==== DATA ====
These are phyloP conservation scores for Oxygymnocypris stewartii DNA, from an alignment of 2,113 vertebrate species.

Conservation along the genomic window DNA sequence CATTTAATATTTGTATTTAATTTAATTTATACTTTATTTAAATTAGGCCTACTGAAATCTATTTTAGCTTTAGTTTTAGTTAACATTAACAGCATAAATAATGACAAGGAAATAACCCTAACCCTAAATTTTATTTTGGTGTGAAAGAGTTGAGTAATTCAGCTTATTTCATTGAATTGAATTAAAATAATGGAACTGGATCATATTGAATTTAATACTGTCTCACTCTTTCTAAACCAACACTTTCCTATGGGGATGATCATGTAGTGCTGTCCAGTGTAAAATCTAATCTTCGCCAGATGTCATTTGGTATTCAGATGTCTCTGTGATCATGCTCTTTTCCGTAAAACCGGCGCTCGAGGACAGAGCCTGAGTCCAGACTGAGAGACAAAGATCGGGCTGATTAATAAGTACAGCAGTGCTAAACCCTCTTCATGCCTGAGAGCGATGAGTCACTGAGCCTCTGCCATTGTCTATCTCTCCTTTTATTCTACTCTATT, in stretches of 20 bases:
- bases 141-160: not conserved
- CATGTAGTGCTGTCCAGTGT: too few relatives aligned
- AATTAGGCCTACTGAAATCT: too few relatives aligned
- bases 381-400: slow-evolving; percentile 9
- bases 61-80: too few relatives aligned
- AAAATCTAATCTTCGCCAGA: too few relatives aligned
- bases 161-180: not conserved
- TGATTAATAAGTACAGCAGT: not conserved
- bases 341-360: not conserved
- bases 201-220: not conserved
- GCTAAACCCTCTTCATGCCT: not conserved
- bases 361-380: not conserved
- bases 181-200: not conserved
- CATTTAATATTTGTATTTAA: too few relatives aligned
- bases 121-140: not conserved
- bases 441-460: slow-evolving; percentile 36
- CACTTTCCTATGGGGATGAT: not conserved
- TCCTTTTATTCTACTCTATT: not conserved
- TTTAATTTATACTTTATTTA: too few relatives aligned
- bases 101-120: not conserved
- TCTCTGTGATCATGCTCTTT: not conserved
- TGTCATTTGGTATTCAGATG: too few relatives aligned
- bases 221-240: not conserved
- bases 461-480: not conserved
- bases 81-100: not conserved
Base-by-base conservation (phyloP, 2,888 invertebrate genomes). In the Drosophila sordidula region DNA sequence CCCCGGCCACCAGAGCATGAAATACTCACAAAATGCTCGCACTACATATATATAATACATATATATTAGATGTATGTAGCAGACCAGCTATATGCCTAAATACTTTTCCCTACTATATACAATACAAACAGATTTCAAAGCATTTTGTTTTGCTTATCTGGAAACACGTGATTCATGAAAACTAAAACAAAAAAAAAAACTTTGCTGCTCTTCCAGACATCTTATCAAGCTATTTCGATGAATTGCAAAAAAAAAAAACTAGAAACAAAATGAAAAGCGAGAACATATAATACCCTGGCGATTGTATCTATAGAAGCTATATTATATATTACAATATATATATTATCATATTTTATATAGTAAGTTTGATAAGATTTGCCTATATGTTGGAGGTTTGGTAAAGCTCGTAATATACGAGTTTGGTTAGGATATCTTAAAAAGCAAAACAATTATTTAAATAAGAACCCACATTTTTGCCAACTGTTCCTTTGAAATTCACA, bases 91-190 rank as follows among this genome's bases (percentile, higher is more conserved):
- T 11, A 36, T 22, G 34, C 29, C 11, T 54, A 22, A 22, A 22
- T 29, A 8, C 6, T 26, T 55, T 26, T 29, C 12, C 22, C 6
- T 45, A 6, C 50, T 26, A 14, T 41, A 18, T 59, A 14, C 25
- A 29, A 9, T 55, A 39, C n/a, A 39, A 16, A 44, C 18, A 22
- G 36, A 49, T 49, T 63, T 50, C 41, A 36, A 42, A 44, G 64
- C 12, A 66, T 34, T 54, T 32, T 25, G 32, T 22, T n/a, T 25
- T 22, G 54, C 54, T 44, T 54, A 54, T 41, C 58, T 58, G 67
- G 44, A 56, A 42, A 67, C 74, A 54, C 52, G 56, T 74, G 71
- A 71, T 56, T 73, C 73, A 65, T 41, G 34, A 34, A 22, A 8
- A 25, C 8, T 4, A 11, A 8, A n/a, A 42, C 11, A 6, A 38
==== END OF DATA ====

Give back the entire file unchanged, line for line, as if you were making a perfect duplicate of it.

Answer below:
These are phyloP conservation scores for Oxygymnocypris stewartii DNA, from an alignment of 2,113 vertebrate species.

Conservation along the genomic window DNA sequence CATTTAATATTTGTATTTAATTTAATTTATACTTTATTTAAATTAGGCCTACTGAAATCTATTTTAGCTTTAGTTTTAGTTAACATTAACAGCATAAATAATGACAAGGAAATAACCCTAACCCTAAATTTTATTTTGGTGTGAAAGAGTTGAGTAATTCAGCTTATTTCATTGAATTGAATTAAAATAATGGAACTGGATCATATTGAATTTAATACTGTCTCACTCTTTCTAAACCAACACTTTCCTATGGGGATGATCATGTAGTGCTGTCCAGTGTAAAATCTAATCTTCGCCAGATGTCATTTGGTATTCAGATGTCTCTGTGATCATGCTCTTTTCCGTAAAACCGGCGCTCGAGGACAGAGCCTGAGTCCAGACTGAGAGACAAAGATCGGGCTGATTAATAAGTACAGCAGTGCTAAACCCTCTTCATGCCTGAGAGCGATGAGTCACTGAGCCTCTGCCATTGTCTATCTCTCCTTTTATTCTACTCTATT, in stretches of 20 bases:
- bases 141-160: not conserved
- CATGTAGTGCTGTCCAGTGT: too few relatives aligned
- AATTAGGCCTACTGAAATCT: too few relatives aligned
- bases 381-400: slow-evolving; percentile 9
- bases 61-80: too few relatives aligned
- AAAATCTAATCTTCGCCAGA: too few relatives aligned
- bases 161-180: not conserved
- TGATTAATAAGTACAGCAGT: not conserved
- bases 341-360: not conserved
- bases 201-220: not conserved
- GCTAAACCCTCTTCATGCCT: not conserved
- bases 361-380: not conserved
- bases 181-200: not conserved
- CATTTAATATTTGTATTTAA: too few relatives aligned
- bases 121-140: not conserved
- bases 441-460: slow-evolving; percentile 36
- CACTTTCCTATGGGGATGAT: not conserved
- TCCTTTTATTCTACTCTATT: not conserved
- TTTAATTTATACTTTATTTA: too few relatives aligned
- bases 101-120: not conserved
- TCTCTGTGATCATGCTCTTT: not conserved
- TGTCATTTGGTATTCAGATG: too few relatives aligned
- bases 221-240: not conserved
- bases 461-480: not conserved
- bases 81-100: not conserved
Base-by-base conservation (phyloP, 2,888 invertebrate genomes). In the Drosophila sordidula region DNA sequence CCCCGGCCACCAGAGCATGAAATACTCACAAAATGCTCGCACTACATATATATAATACATATATATTAGATGTATGTAGCAGACCAGCTATATGCCTAAATACTTTTCCCTACTATATACAATACAAACAGATTTCAAAGCATTTTGTTTTGCTTATCTGGAAACACGTGATTCATGAAAACTAAAACAAAAAAAAAAACTTTGCTGCTCTTCCAGACATCTTATCAAGCTATTTCGATGAATTGCAAAAAAAAAAAACTAGAAACAAAATGAAAAGCGAGAACATATAATACCCTGGCGATTGTATCTATAGAAGCTATATTATATATTACAATATATATATTATCATATTTTATATAGTAAGTTTGATAAGATTTGCCTATATGTTGGAGGTTTGGTAAAGCTCGTAATATACGAGTTTGGTTAGGATATCTTAAAAAGCAAAACAATTATTTAAATAAGAACCCACATTTTTGCCAACTGTTCCTTTGAAATTCACA, bases 91-190 rank as follows among this genome's bases (percentile, higher is more conserved):
- T 11, A 36, T 22, G 34, C 29, C 11, T 54, A 22, A 22, A 22
- T 29, A 8, C 6, T 26, T 55, T 26, T 29, C 12, C 22, C 6
- T 45, A 6, C 50, T 26, A 14, T 41, A 18, T 59, A 14, C 25
- A 29, A 9, T 55, A 39, C n/a, A 39, A 16, A 44, C 18, A 22
- G 36, A 49, T 49, T 63, T 50, C 41, A 36, A 42, A 44, G 64
- C 12, A 66, T 34, T 54, T 32, T 25, G 32, T 22, T n/a, T 25
- T 22, G 54, C 54, T 44, T 54, A 54, T 41, C 58, T 58, G 67
- G 44, A 56, A 42, A 67, C 74, A 54, C 52, G 56, T 74, G 71
- A 71, T 56, T 73, C 73, A 65, T 41, G 34, A 34, A 22, A 8
- A 25, C 8, T 4, A 11, A 8, A n/a, A 42, C 11, A 6, A 38